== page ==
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This Major Tourist Spot In Paris Is Shutting Down For 5 Years. Here's Why

This Major Tourist Spot In Paris Is Shutting Down For 5 Years. Here's Why

The closure of the structure was planned to begin in September 2023. However, it has been delayed until after the Summer Olympics, which are scheduled to be held in Paris in 2024.
One of the most famous tourist attractions in Paris, Pompidou Centre, is closing its doors to the public for five years as it undergoes enormous renovations, as per a report in CNN. The well-known cultural centre, which houses galleries, a library and a restaurant inside its facade of pipes and conduits, will be closed from 2025 to 2030 for maintenance and construction works, according to officials. The extraordinary structure received over three million visitors last year and is home to the largest modern art exhibition in Europe, which features more than 1,20,000 pieces.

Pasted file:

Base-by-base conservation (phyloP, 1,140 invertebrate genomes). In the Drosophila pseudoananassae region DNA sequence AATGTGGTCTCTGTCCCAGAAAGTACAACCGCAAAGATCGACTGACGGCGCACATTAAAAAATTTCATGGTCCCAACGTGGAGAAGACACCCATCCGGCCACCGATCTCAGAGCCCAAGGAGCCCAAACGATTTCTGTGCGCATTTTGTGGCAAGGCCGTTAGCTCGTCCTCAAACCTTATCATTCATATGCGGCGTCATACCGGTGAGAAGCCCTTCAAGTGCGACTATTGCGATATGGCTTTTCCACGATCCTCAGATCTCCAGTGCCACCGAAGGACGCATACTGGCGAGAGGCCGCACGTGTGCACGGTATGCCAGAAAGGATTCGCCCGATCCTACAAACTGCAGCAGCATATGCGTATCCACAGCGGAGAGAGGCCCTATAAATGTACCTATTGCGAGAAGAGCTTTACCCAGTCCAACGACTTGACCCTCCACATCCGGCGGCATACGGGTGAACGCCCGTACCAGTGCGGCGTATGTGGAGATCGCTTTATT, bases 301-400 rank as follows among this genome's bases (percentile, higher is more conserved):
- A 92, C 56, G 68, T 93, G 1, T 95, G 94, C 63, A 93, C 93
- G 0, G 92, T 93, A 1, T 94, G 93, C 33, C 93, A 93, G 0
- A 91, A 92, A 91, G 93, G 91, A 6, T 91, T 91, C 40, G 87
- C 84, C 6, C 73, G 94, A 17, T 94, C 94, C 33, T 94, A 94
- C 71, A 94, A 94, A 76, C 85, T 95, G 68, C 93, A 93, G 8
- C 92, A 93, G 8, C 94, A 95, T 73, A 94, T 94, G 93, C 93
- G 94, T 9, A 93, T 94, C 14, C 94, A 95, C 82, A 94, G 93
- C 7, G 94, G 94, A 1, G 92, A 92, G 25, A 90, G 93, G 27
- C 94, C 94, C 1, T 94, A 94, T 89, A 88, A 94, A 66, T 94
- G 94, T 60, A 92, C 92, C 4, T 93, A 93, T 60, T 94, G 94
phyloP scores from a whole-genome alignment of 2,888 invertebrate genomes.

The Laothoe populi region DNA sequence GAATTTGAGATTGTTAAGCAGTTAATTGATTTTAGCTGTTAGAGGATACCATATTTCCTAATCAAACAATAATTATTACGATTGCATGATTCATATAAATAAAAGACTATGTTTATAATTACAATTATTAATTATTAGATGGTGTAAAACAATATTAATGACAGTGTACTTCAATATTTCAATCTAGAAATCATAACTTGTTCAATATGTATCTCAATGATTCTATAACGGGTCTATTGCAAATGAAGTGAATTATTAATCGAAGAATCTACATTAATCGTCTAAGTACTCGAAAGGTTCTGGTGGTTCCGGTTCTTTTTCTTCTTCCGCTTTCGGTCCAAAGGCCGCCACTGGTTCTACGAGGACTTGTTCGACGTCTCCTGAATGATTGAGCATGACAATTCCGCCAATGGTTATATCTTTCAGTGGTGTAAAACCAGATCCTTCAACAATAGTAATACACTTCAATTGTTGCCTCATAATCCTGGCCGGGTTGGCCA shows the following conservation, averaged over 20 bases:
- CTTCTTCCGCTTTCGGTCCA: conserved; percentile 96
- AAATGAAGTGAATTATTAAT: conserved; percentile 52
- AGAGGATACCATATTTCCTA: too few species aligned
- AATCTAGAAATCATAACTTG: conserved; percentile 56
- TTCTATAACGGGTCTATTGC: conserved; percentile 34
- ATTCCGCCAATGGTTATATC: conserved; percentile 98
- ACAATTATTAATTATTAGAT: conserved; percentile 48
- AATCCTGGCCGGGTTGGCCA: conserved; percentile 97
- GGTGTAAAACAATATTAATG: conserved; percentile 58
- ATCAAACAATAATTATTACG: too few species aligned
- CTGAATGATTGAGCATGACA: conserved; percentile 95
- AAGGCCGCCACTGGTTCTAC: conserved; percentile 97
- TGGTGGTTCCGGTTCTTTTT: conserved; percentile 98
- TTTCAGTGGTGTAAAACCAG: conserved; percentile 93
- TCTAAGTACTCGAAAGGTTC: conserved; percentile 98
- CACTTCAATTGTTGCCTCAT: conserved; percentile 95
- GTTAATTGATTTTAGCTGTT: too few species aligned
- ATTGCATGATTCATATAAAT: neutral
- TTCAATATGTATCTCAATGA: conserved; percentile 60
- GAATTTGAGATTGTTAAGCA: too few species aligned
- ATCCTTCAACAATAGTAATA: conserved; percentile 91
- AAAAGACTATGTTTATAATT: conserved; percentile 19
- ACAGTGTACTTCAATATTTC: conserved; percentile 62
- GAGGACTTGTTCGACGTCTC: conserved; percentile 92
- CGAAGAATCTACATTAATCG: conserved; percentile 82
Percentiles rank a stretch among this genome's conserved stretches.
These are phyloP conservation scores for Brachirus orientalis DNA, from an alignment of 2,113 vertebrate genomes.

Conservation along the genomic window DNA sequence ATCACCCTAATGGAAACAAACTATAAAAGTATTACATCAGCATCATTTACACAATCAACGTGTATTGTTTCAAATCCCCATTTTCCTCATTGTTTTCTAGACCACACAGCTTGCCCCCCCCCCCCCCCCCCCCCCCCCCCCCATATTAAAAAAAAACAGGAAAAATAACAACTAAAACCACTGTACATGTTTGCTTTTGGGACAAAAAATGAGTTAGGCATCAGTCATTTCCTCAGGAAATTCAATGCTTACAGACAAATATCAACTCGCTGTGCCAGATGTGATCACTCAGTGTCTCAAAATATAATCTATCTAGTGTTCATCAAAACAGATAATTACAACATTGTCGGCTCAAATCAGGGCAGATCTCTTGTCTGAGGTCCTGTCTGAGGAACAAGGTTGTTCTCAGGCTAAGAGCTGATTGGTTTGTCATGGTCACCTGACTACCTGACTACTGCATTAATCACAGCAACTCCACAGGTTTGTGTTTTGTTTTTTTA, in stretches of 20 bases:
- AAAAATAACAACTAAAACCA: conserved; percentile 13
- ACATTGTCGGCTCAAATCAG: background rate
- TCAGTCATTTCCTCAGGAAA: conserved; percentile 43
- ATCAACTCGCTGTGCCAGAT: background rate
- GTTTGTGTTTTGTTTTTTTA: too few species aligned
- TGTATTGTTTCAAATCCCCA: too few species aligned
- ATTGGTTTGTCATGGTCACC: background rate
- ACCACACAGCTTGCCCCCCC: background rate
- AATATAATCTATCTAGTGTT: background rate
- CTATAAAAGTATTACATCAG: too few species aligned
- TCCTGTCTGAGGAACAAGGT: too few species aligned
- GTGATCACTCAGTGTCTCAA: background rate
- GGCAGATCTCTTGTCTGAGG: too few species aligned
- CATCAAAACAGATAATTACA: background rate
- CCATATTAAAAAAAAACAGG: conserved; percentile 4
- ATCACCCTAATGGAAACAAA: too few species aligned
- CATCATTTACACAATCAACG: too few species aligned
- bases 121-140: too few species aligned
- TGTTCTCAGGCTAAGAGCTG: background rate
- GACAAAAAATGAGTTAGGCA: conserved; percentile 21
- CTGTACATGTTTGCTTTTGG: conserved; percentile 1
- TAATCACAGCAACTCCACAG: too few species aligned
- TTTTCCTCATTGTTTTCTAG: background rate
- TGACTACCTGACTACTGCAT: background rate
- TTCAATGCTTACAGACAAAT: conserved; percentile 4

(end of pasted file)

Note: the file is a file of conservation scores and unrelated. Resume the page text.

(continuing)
The building will go through major maintenance and development work, including removal of the facades and the strengthening of fire security, access to specially-abled and energy efficiency. The modernisation, which is expected to cost 260 million euros, was unveiled earlier this month by France's Minister of Culture, Rima Abdul Malak. He claimed that the project will "perpetuate its survival."

Initially, the closure of the structure was planned to begin in September 2023. However, it has been delayed until after the Summer Olympics, which are scheduled to be held in Paris in 2024.

As per Independent, a brand-new 1,500 square metre terrace with views of the city's west will be one of the renovation's highlights. Additionally, the repair will assist in a 60 per cent reduction in the centre's energy costs. The Public Information Library and other areas of the building will be temporarily relocated, while the Institute for Research and Coordination in Acoustics/Music will "continue to welcome the public" throughout the year. The museum's artworks will go on display in a number of locations in Paris, the rest of France, the United States and South Korea.

The Pompidou Centre's President Laurent Le Bon told CNN that the repair works aim to "reinvent the 'original utopia' of the Centre Pompidou while responding to the cultural, societal and environmental challenges of the coming years." He also emphasised that the renovation will also focus on improving sustainability as the building is "probably one of the most energy-consuming buildings in France."

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